Stephen Amell Joins "Teenage Mutant Ninja Turtles 2"
Warner Bros. executives admitted last month that the labor-intensive visual effects for Green Lantern led to the release of a lackluster first trailer and delays in a marketing campaign that’s only kicked into high gear in the past few weeks. Now, Variety reports, those effects are forcing the studio to sink another $9 million into the film to ensure it meets its June 17 opening.
And it will hit that date, assures Chris de Faria, the studio’s executive vice president of digital production, animation and visual effects. “There is no problem on Green Lantern,” he told the trade paper. “We try to add things to make the movie better until the 11th hour. That doesn’t mean we’re risking the movie up to the 11th hour.”
However, that doesn’t mean there wasn’t some hand-wringing. Variety contends a high-level meeting was called early this year to put production back on track, months after the November release of the initial trailer, which was light on visual effects. “Part of the reason the response to the first trailer was lukewarm was that the big-scale sequences weren’t ready to show, and we suffered for it,” Sue Kroll, the studio’s president of worldwide marketing, admitted last month.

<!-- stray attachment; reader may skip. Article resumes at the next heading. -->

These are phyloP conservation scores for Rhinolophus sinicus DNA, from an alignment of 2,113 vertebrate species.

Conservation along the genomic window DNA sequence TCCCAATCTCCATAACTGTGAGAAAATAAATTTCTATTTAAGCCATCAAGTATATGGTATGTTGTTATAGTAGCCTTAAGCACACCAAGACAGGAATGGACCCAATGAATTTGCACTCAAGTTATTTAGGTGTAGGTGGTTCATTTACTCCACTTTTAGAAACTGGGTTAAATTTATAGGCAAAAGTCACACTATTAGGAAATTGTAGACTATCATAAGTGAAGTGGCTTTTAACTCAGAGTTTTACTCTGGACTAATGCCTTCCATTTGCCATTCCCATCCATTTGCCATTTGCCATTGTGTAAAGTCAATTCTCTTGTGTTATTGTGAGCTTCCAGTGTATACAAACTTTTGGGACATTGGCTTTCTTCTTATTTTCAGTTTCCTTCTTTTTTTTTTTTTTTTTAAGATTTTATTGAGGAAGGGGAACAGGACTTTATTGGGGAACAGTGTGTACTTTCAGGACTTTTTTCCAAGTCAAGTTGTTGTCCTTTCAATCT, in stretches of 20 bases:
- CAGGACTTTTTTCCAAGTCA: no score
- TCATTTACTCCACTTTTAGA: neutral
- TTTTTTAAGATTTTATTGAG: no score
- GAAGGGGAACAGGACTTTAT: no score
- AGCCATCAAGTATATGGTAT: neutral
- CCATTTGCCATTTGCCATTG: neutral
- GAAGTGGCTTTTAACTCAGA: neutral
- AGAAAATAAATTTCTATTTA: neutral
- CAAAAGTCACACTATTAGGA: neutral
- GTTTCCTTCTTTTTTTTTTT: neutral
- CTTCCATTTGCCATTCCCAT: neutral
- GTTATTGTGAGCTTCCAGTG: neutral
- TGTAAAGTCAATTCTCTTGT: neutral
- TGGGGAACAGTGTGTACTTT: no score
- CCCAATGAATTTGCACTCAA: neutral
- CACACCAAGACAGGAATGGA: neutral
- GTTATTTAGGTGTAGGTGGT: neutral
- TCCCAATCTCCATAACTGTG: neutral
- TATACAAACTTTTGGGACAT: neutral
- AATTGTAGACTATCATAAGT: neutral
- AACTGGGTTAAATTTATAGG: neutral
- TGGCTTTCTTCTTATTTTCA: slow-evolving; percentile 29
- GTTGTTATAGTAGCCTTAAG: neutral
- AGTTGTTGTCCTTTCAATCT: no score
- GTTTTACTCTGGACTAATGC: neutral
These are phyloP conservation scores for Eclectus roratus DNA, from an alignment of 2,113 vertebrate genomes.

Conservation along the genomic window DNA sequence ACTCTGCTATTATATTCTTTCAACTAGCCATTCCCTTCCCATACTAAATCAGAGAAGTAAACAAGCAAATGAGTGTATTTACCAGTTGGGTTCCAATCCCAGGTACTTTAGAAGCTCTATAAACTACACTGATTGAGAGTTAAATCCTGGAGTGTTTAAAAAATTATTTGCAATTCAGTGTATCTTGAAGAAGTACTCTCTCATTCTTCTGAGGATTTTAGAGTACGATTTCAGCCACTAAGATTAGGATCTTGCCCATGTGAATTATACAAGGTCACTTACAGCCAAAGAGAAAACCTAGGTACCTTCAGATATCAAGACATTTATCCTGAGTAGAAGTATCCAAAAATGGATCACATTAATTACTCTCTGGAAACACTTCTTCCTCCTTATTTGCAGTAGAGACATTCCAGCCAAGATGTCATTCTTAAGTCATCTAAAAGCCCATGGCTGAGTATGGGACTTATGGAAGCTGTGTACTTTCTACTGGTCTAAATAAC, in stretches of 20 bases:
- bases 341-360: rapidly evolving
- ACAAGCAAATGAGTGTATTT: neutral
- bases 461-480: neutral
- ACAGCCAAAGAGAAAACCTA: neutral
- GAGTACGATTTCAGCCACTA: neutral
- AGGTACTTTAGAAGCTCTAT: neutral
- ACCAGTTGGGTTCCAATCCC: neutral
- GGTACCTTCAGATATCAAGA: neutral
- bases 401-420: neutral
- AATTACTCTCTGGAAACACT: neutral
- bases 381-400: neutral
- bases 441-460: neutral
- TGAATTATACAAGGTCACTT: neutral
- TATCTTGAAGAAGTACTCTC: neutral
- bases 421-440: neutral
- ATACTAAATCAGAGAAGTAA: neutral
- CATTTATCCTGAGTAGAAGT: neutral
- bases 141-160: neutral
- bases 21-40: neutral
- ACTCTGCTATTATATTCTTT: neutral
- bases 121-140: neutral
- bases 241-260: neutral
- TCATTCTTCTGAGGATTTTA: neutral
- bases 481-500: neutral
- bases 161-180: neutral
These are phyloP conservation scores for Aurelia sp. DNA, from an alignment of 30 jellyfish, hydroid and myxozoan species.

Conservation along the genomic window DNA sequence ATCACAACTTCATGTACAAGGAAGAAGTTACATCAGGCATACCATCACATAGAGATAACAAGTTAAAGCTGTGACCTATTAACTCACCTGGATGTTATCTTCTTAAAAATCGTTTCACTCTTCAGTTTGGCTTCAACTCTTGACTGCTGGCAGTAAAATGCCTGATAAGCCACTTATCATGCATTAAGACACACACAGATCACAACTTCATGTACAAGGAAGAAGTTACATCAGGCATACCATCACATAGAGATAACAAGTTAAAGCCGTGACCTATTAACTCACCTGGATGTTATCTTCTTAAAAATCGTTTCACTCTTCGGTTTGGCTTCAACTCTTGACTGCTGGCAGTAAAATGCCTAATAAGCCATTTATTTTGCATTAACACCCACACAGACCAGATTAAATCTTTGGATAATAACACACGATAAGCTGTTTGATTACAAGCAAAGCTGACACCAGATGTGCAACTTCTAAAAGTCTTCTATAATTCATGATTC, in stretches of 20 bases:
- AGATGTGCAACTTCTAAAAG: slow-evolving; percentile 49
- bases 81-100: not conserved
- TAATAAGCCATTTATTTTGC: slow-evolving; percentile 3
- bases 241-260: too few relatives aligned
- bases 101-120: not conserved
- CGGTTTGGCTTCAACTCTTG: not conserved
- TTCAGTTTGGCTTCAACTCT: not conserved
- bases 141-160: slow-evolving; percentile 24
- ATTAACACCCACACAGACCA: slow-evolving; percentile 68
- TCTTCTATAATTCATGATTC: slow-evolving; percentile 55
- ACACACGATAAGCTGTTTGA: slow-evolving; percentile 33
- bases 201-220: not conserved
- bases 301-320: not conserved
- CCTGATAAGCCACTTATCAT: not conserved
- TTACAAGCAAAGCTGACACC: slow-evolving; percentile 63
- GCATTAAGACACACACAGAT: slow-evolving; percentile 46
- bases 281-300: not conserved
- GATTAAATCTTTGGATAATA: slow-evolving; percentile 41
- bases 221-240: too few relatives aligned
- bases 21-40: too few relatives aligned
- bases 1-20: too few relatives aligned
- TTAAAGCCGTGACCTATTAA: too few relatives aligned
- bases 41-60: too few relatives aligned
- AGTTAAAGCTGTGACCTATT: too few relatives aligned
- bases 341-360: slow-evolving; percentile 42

Sony Imageworks and Rising Sun Pictures, Green Lantern‘s primary effects studios, are reportedly on schedule. But de Faria said Pixomondo was brought in late to complete an all-CG pre-credit sequence that had been eliminated in development then added back in after Warner Bros. saw an early cut. The result will be a movie with about 1,400 visual effects, and an effects budget that’s grown more than $9 million over its original $45 million — a figure that apparently hadn’t taken into account the cost of 3D.
Variety notes that Warner Bros. isn’t alone in its rush to complete an effects-heavy film; it’s becoming par for the course (at least one effects studio working on Transformers: Dark of the Moon is said to have put artist on 12-hour days, seven days a week, with no Easter holiday). So much so that industry executives have begun to worry what might happen when one of those tentpoles can’t meet its opening date, triggering a domino effect that hurts the studio, theaters, marketing partners and beyond.
Directed by Martin Campbell, Green Lantern stars Ryan Reynolds, Blake Lively, Mark Strong, Peter Sarsgaard, Angela Bassett, Temuera Morrison, Jay O. Sanders, Taika Waititi and Jon Tenney. It opens in 3D and 2D on June 17.